Tuesday, 7:00 pm EST November 7, 2023
The Center for Fiction
The Ticket/Voucher option includes a $10 Bookstore voucher, redeemable toward the featured event book on the night of the event.
The Center for Fiction is thrilled to welcome Ed Park, author of the novel Personal Days and founding editor of The Believer, to discuss his latest novel, Same Bed Different Dreams. This imaginative, exciting depiction of an alternate secret history of Korea is a genre-defying romp featuring assassins and mad poets, RPGs and slasher films, pop bands and the perils of social media. He is joined by Hua Hsu (Stay True) for a conversation about Korean history and culture, weaving together narrative and time, and pushing the limits of genre.
Ed Park is the author of the novels Same Bed Different Dreams and Personal Days, which was named one of Time’s top 10 books of 2008 and was a finalist for the PEN/Hemingway Award and The Center for Fiction First Novel Prize. His stories and nonfiction appear in The New Yorker, The New York Review of Books, Harper’s, the Atlantic, Bookforum, and many other publications. He is a founding editor of The Believer and the former literary editor of The Village Voice. Born in Buffalo, Ed lives in Manhattan with his family. He currently teaches writing at Princeton University.
Photo Credit: Sylvia Plachy
Hua Hsu is the author of the Pulitzer Prize-winning memoir Stay True, which won the National Book Critics Circle Award for Autobiography, was longlisted for the Andrew Carnegie Medal for Excellence in Nonfiction, and was a top ten book of 2022 at the New York Times, Washington Post, the Atlantic, and New York magazine. He is a staff writer at the New Yorker and a professor of Literature at Bard College. Hsu serves on the executive board of the Asian American Writers’ Workshop. He was formerly a fellow at the New America Foundation and the Dorothy and Lewis B. Cullman Center at the New York Public Library. He lives in Brooklyn, New York with his family.
Photo Credit: Devlin Claro
Same Bed Different Dreams
By Ed Park
Published by Penguin Random House
March, 1919. Far-flung Korean patriots establish the Korean Provisional Government to protest the Japanese occupation of their country. This government-in-exile proves mostly symbolic, though, and after Japan’s defeat in World War II, the KPG dissolves and civil war erupts, resulting in the North-South split that remains today.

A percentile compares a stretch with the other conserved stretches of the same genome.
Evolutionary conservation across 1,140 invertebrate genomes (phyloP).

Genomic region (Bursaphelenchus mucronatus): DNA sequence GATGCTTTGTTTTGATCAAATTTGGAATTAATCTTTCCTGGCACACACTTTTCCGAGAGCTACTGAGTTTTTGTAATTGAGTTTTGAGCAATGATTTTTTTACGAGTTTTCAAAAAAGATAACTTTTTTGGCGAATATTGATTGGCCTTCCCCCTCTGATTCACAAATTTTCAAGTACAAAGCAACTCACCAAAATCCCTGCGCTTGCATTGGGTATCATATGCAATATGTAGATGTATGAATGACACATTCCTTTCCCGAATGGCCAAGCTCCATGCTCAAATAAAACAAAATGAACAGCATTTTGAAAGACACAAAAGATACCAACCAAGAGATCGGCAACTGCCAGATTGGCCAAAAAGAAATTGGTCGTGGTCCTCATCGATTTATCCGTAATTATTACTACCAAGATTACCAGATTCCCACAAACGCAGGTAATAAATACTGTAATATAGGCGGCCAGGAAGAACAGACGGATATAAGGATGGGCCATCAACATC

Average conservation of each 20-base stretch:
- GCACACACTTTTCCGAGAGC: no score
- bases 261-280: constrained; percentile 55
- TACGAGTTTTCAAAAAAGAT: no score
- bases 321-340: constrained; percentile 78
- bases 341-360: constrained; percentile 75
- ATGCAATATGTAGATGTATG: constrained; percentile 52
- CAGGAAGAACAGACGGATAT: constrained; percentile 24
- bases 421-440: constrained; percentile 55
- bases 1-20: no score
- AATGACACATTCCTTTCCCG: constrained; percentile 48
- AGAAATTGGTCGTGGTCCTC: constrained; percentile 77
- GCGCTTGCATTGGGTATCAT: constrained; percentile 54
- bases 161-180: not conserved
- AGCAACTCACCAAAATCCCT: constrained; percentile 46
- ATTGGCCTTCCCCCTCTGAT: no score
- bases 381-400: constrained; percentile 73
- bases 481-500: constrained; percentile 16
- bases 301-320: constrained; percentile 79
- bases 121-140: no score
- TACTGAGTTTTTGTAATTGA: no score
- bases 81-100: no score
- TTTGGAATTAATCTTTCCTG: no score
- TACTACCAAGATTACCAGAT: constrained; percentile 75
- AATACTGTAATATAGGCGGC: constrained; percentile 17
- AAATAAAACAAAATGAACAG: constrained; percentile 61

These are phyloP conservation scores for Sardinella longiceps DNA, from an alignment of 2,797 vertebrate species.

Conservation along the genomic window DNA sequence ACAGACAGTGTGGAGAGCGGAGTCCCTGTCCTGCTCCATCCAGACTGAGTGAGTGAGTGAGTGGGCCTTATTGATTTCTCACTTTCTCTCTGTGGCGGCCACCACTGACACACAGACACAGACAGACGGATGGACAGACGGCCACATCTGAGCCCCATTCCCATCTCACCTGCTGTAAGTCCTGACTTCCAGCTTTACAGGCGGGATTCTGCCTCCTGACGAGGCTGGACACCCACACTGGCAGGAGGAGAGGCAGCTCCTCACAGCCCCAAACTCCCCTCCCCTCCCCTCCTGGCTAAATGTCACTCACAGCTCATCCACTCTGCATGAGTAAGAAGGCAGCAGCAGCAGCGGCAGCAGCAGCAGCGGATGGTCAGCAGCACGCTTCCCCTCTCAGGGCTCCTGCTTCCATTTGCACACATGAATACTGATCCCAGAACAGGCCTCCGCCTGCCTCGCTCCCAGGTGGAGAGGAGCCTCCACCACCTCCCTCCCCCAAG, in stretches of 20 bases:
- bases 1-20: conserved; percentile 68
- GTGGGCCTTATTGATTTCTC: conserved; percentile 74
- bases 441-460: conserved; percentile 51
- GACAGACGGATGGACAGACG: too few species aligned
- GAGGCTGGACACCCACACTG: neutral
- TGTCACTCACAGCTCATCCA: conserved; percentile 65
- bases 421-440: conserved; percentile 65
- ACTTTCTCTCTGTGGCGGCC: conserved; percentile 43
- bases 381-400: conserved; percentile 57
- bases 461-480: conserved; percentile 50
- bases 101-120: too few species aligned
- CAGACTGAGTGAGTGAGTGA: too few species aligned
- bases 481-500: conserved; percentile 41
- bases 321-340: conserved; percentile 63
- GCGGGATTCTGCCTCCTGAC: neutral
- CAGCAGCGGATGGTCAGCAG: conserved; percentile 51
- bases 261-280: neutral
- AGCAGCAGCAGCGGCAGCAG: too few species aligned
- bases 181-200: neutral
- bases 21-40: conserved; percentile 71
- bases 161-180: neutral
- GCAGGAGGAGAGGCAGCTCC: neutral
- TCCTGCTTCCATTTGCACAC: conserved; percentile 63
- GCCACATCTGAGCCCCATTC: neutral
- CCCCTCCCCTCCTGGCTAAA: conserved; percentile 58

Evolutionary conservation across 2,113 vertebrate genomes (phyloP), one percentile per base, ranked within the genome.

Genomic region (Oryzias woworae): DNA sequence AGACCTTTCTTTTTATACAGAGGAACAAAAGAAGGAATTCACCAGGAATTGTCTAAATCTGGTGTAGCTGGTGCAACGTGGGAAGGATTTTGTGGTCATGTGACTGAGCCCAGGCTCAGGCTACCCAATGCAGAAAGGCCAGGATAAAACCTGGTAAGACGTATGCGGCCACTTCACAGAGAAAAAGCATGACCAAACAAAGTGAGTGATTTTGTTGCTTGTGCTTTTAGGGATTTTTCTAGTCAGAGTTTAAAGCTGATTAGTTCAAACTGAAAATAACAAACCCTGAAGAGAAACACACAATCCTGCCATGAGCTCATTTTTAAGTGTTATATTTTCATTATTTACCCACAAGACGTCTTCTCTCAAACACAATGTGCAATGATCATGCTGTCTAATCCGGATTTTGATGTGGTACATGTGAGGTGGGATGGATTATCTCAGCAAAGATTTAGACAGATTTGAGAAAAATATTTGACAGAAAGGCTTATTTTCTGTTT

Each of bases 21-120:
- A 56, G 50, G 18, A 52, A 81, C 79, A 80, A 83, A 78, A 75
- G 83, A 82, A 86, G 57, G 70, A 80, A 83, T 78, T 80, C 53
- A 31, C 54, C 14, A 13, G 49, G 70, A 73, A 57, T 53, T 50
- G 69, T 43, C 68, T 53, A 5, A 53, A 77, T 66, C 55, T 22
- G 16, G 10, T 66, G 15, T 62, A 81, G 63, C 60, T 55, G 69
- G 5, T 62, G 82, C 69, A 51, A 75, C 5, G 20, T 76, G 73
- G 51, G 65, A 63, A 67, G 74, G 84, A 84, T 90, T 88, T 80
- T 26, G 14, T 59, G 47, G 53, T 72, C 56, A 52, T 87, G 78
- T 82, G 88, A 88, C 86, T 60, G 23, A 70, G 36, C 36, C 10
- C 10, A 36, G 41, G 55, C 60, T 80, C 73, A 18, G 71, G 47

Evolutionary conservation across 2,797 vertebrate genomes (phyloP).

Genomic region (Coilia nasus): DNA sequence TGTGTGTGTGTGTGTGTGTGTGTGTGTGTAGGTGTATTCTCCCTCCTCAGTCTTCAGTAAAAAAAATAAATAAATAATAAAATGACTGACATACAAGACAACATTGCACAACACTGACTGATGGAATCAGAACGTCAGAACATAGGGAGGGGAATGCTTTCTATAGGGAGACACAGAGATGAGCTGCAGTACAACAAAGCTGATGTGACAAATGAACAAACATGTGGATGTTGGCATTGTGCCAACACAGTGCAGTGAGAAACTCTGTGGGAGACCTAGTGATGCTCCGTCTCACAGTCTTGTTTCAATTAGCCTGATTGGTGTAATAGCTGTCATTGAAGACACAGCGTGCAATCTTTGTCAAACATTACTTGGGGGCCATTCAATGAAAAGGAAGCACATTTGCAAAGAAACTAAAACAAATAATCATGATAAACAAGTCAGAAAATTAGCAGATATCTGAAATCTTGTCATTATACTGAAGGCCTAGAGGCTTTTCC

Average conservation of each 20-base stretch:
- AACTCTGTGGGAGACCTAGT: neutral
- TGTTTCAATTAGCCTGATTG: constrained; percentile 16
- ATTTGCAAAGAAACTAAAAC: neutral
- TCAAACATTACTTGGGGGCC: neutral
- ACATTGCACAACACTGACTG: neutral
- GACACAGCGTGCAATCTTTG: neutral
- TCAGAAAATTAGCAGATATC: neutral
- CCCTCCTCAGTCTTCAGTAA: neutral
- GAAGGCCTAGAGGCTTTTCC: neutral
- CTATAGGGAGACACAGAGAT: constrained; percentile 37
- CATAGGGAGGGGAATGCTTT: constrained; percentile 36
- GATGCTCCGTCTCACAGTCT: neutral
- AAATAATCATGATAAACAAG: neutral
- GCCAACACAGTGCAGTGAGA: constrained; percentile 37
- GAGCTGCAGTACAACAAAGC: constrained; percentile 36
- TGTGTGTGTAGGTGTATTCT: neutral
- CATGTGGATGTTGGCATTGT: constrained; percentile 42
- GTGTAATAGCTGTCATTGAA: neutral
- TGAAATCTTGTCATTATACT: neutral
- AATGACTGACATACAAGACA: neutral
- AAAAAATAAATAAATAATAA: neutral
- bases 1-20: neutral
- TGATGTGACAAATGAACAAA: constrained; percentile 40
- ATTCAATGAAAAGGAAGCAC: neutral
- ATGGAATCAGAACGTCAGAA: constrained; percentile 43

But what if the KPG still existed now, today—working toward a unified Korea, secretly harnessing the might of a giant tech company to further its aims? That’s the outrageous premise of Same Bed Different Dreams, which weaves together three distinct narrative voices and an archive of mysterious images and twists reality like a kaleidoscope, spinning Korean history, American pop culture, and our tech-fraught lives into an extraordinary and unforgettable novel.
Early on we meet Soon Sheen, who works at the sprawling international technology company GLOAT, and comes into possession of an unfinished book authored by the KPG. The manuscript is a mysterious, revisionist history, tying famous names and obscure bit players to the KPG’s grand project. This strange manuscript links together figures from architect-poet Yi Sang to Jack London to Marilyn Monroe. M*A*S*H is in here, too, and the Moonies, and a history of violence extending from the assassination of President McKinley to the Soviet downing of Korean Air Lines Flight 007.
Just as foreign countries have imposed their desires on Korea, so too has Park tucked different dreamers into this sprawling bed of a novel. Among them: Parker Jotter, Korean War vet and appliance-store owner, who saw something–a UFO?–while flying over North Korea; Nora You, nail salon magnate; and Monk Zingapan, game designer turned writing guru. Their links are revealed over time, even as the dreamers remain in the dark as to their own interconnectedness. A thrilling feat of imagination and a step forward from an award-winning author, Same Bed Different Dreams begins as a comic novel and gradually pulls readers into another dimension—one in which utopia is possible.